Tanay is a doctoral student in theoretical computer science at Northeastern University. As a kid, he was enticed by mathematics’ ability to explain how the world works and the creativity required to solve puzzles. Tanay enjoys teaching, and  hopes to pass on the same type of guidance and passion that he received from others in the math community. When not doing math, Tanay enjoys discovering new music and exploring the city with his camera in hand.

BURTON NEWMAN, Academic Director

Growing up, Burton always wondered what it was like to be a mathematician working on a math problem and why such brilliant minds would dedicate themselves to this sort of activity. What do they see in it? What do they value? He decided the best way to answer these questions was to become a mathematician himself. He gained the most insight into these questions while working as a counselor for two summers at the Program in Mathematics for Young Scientists (PROMYS) at Boston University. There, he realized the importance of immersing oneself in whatever culture one is trying to understand. Today he spends his time working as a data scientist and playing with the newest toys in math ed tech.


Parent Programming

Though her background is musical, Leanna, like Anita, is serious about math education for radically accelerated child. She brings parents together to share ideas and resources in a welcoming, non-competitive, and supportive environment. For the past several years, Leanna has organized the “parent talks” that run along C&! classes. She connects parents to a myriad of speakers, from all corners of the math world, and informs the parent community of opportunities, organizations, and people who can help these kids thrive.

According to Leanna, “There’s nothing like C&! out there anywhere. Having exposure and access to this incredible faculty who teach, model, and ‘get’ these young children has been a game changer for my daughter and our family. It has been a thrill bringing C&! parents together, and I’m happy to continue in 2020.”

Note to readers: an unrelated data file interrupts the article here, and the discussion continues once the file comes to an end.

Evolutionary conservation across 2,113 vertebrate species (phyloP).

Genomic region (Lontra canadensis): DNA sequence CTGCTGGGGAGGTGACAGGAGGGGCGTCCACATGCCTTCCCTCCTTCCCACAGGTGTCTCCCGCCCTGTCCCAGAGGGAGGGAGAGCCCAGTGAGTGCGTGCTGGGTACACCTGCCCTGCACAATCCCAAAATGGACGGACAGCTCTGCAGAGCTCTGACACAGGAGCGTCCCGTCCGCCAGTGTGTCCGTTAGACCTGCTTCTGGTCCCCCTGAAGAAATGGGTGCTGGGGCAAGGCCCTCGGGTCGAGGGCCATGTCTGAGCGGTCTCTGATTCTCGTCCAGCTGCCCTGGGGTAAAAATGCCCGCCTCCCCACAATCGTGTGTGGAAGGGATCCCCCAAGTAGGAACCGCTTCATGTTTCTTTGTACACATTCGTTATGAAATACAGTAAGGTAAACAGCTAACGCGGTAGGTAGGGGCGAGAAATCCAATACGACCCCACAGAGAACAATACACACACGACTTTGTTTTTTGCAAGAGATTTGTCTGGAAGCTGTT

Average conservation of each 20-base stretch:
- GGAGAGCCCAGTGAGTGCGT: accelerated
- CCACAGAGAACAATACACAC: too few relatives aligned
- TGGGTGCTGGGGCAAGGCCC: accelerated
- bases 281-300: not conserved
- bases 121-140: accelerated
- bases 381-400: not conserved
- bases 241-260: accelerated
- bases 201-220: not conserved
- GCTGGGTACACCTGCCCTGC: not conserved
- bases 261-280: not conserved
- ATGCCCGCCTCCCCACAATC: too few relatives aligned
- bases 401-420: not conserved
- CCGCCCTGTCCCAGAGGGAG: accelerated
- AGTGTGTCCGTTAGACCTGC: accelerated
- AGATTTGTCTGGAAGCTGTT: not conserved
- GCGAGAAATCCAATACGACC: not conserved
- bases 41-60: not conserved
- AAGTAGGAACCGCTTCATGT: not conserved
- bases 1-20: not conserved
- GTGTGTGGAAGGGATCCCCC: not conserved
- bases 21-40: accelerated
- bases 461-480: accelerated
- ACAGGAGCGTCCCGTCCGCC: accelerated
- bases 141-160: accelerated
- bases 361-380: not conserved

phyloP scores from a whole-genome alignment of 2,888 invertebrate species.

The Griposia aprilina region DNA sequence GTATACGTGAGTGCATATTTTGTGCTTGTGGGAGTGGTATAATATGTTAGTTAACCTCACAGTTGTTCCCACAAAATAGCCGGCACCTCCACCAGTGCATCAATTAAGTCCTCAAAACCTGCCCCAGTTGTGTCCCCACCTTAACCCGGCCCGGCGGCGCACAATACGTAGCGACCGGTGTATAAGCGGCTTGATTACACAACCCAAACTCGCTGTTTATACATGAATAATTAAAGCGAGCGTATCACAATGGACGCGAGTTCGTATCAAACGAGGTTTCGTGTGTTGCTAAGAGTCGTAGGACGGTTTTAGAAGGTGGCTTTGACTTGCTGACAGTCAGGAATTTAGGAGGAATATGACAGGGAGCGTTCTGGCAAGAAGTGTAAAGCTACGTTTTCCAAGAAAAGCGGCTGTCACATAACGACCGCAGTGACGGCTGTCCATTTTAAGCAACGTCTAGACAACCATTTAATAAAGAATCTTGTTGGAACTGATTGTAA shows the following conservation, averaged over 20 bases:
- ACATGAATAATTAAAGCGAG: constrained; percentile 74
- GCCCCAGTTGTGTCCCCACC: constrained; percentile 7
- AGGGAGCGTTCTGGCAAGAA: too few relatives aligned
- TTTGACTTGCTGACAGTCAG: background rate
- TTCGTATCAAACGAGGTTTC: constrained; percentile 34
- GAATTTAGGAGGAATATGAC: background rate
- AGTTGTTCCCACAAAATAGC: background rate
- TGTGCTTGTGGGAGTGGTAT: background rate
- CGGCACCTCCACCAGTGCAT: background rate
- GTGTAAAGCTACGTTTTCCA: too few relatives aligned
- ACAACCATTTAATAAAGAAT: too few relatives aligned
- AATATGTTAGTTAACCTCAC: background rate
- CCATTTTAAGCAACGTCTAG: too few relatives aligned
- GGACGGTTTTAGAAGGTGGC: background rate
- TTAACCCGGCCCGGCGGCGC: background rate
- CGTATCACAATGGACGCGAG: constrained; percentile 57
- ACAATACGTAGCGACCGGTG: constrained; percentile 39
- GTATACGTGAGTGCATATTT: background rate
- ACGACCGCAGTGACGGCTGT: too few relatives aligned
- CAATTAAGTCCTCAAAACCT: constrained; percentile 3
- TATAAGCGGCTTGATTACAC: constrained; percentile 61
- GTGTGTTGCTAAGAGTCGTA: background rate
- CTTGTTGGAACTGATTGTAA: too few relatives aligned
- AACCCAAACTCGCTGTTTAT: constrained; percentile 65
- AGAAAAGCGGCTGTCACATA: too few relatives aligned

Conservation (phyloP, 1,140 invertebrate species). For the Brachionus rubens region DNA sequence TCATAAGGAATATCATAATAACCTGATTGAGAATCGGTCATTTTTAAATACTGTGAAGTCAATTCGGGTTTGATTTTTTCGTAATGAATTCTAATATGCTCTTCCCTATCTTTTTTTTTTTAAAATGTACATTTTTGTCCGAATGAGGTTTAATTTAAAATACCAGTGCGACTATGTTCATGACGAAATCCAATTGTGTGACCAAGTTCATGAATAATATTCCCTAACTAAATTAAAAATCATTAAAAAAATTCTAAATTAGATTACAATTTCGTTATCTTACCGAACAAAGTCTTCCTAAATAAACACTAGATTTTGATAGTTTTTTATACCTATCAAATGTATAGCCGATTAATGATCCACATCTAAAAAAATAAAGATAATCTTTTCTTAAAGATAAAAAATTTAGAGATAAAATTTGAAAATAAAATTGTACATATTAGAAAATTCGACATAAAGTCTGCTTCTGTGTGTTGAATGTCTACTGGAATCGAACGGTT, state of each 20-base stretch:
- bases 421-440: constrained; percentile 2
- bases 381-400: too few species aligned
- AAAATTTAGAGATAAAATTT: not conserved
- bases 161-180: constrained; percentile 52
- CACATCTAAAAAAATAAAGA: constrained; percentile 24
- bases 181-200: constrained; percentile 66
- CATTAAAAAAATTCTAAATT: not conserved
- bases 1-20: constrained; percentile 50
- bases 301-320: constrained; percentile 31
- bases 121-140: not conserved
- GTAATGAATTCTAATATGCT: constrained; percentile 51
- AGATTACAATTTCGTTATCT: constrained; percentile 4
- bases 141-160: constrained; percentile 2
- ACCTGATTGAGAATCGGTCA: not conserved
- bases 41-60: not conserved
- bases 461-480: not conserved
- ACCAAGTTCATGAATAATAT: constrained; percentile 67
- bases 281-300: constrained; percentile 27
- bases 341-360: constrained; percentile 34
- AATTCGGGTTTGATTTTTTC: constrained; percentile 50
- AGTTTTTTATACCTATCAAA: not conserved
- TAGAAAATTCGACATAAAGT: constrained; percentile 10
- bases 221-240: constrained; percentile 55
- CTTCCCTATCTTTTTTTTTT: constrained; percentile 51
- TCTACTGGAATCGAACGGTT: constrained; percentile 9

Born and raised in Haifa, Israel, Yo’av crossed the globe to the University of Texas, Austin for graduate studies in Mathematics — specializing in low dimensional topology — following graduation from the Technion (Israel Institute of Technology).  For the past 20 years he has been studying and teaching math at the University of Arkansas. During the school year he teaches at the local Fayetteville Math Circle and in the summer he travels to Japan spending time with family and collaborating with math researchers.



Rolfe has been playing with math since he was young enough to be a camper, always looking forward to school breaks when he would have uninterrupted time with his books. It wasn’t until he began teaching mathematics to his sons that he realized how differently things could be taught, how early deep ideas could be introduced, and how kids loved to be challenged.  Over the last seven years he has started a Seattle-area math circle, taught and served as academic director at Epsilon Camp and Campersand, and coached math competition teams.  In his day job he is a security researcher at Privacy Research, LLC, where he is using cryptography to change the way we login and identify ourselves online.  When not playing with math or writing code, Rolfe is outside running, hiking, or skiing with his family.